Top 3 Mistakes Employers Make with the Unemployment Insurance Process

 

by Anthony Paradiso and Todd Cohen


 

When faced with terminating an employee, it’s sometimes a struggle for employers to know the nuances of the Unemployment Insurance (UI) system. As they go through the complicated UI process, they should be sure they don’t make any of these employer mistakes:

MISTAKE #1: Employer is not willing to educate themselves about the UI process because they don’t currently see it as worthwhile. 

Not everyone can predict the future success of their employees. At some point, somewhere along the line, mistakes will be made and termination could be necessary. Thinking that your company will never face a UI claim is a huge mistake.
 

MISTAKE #2: Employer does not complete and return paperwork to the State UI Division on time.

Paperwork for the UI process can be complex to understand, but it’s essential that the employer submit the paperwork to the UI Division on time.

If an employer does not respond timely to requests for information they may:

  • Lose the right to appeal eligibility of UI benefits
  • Lose the right to a UI claim hearing
  • Lose the right to protest benefit charges to the employer’s account
     

MISTAKE #3: Employer does not show up for their UI hearing.

The denial of UI benefits can happen for many reasons, but one of the main reasons it happens is that the employer doesn’t think it’s worth the effort or time to show up and fight the claim. If the employer does not show, it could mean the employee automatically wins the hearing.  Attending the hearing allows the employer to adequately present its side. The “burden of proof” is on the employer in misconduct cases— so it’s up to the employer to prove that the employee should not receive benefits. The person who actually witnessed the misconduct or other action that led to the termination should be present to testify, as well as the person who made the decision to discharge.

 

 


Anthony Paradiso is a HRBP/Senior Account Executive with Industrial U.I. Services, who specializes in unemployment insurance cost control.  Anthony is very active with SHRM, as the Diversity & Inclusion Co-Chair for the Garden State Council-SHRM (GSC-SHRM), as well as being an active member with NYC SHRM.  In 2018, he will be the Director of Diversity & Inclusion with the North Jersey-Rockland SHRM chapter and is the GSC-SHRM Conference Social Media Chair.  He is also the Bergen County Human Relations Commissioner and in the Good Neighbours Toastermasters club.  Anthony received his BA from Binghamton University and his MS in Human Relations & Business from Amberton University.  If you would like to contact Anthony, please email him at aparadiso@industrialui.com or follow him on Twitter @allthingzap.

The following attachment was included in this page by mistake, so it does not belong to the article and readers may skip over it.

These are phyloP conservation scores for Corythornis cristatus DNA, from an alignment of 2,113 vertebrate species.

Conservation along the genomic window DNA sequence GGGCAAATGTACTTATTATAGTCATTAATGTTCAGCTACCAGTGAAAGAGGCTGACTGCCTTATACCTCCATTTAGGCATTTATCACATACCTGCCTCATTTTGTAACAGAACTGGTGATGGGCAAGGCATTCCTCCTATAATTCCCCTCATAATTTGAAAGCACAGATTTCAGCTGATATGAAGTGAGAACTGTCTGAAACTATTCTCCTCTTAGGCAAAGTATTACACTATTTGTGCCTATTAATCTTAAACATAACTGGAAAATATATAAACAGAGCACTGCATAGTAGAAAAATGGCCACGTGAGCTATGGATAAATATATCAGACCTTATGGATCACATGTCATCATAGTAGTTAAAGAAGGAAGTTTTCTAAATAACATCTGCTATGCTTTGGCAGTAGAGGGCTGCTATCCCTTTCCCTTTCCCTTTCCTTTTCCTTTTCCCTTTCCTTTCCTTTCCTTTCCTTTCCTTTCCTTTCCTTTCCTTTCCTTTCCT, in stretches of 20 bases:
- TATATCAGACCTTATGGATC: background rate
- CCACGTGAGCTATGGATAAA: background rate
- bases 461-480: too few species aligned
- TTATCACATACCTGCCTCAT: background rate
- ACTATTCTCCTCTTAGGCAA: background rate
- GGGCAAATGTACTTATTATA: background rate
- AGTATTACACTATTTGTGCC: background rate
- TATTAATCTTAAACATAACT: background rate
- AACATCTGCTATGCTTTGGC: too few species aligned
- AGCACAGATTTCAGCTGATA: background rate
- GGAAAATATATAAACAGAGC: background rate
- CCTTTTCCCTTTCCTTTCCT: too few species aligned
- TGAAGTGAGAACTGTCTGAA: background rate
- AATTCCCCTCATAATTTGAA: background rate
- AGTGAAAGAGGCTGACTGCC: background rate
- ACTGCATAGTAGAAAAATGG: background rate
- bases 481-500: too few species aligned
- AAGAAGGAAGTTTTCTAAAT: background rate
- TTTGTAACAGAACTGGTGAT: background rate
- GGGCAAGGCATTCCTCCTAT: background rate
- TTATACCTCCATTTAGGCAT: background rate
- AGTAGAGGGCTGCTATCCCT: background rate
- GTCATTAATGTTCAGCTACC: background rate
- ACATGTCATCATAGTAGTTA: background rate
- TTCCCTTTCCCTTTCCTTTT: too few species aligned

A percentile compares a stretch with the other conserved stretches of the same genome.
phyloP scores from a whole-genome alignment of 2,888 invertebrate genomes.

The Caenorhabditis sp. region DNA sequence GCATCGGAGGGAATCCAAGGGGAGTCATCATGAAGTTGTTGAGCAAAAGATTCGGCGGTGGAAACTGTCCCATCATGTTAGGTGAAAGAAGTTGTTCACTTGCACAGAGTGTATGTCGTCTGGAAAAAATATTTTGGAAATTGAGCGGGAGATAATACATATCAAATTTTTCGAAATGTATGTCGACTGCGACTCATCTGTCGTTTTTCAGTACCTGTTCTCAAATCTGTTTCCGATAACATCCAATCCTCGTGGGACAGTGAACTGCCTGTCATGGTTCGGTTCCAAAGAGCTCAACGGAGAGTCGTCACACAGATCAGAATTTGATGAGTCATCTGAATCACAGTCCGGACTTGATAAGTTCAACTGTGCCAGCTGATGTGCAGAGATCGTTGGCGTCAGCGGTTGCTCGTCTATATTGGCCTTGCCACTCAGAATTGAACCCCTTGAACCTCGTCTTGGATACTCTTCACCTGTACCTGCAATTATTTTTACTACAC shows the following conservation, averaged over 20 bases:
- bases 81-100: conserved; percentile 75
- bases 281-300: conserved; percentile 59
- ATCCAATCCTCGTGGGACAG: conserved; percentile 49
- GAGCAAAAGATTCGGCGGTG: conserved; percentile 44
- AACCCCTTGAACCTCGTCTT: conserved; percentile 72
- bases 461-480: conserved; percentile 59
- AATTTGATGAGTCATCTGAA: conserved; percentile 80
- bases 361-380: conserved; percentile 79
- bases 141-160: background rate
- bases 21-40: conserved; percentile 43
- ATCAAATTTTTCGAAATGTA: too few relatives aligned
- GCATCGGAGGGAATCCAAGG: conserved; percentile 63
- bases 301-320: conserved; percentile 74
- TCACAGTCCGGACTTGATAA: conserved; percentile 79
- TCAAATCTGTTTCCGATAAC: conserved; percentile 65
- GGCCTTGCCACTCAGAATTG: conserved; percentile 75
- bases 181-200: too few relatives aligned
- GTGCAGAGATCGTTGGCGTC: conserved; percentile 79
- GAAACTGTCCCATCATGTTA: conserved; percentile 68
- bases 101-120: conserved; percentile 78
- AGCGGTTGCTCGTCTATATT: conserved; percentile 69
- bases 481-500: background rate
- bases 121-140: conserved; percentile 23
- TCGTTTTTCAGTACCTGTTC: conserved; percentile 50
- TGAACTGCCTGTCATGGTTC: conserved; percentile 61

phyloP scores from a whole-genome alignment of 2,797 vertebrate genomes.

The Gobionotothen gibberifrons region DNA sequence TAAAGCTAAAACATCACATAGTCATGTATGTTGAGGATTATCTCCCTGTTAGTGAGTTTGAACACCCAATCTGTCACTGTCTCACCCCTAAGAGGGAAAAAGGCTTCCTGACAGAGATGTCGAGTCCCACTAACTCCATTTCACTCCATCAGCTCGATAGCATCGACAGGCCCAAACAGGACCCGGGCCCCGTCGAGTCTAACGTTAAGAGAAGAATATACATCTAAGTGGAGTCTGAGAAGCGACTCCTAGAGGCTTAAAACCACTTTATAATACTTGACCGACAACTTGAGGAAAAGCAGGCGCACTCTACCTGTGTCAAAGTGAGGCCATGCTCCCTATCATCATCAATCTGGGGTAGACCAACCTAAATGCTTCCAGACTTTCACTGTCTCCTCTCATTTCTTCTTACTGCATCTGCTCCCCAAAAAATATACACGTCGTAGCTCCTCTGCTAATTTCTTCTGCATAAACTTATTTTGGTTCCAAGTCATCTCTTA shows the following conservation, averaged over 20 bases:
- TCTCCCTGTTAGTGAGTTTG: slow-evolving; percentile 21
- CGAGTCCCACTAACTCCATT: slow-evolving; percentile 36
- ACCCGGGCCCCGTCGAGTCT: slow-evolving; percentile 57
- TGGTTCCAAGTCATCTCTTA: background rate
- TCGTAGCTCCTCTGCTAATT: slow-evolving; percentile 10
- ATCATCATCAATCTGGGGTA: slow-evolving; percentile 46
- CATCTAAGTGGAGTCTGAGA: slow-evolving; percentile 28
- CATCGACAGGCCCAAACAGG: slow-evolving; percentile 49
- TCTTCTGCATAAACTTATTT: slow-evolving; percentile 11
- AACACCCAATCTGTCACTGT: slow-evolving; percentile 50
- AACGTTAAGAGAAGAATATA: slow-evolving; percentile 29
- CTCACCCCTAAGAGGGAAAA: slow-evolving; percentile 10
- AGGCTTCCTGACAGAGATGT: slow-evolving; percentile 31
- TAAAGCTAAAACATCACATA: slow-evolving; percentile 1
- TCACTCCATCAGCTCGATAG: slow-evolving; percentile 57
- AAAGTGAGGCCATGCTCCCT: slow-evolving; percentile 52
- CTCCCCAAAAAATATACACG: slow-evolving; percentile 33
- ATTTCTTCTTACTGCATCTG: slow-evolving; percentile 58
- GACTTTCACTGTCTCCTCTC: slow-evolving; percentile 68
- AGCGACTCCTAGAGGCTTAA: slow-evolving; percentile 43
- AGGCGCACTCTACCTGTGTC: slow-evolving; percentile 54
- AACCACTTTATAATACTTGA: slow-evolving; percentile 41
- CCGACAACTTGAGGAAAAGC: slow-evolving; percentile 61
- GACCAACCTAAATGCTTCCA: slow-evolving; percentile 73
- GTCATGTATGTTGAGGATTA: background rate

Todd Cohen has an MBA degree from Fordham University. Todd has been with Industrial U.I. since 1991. He is one of the most sought after speakers on the subject of unemployment insurance, having given presentations to clients, trade associations, Administrative Law Judge meetings, etc. He is also an expert on UI taxes and subjects such as calculating tax rates, and making voluntary contributions to lower tax rates in states where such contributions are allowed, thereby allowing Industrial U.I.’s tax rated clients to project future tax rates and budget properly for unemployment cost control. Todd is also actively involved in the hearing process.

 

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COMMENTS 2

Comments

If the employer fails to show an an unemployment appeals hearing, is there a default judgment in favor of the employee?

Jennifer i have the same question i just read the article on point #3 and it sound like thr judge could definitely decide in favor of the employee i just had my appeal hearing and the judge stated that the employer did not call in on the phone..i got fired for clocking in 10 mins early and was not at my work place yet..i appealed that i never breached my material duty while at work was always on task and was in good standing with colleague..sales reps..and customers and in CA EDD can not deny befenits unless employer can prove employee willfully did something wrong to breach their material duty while at work

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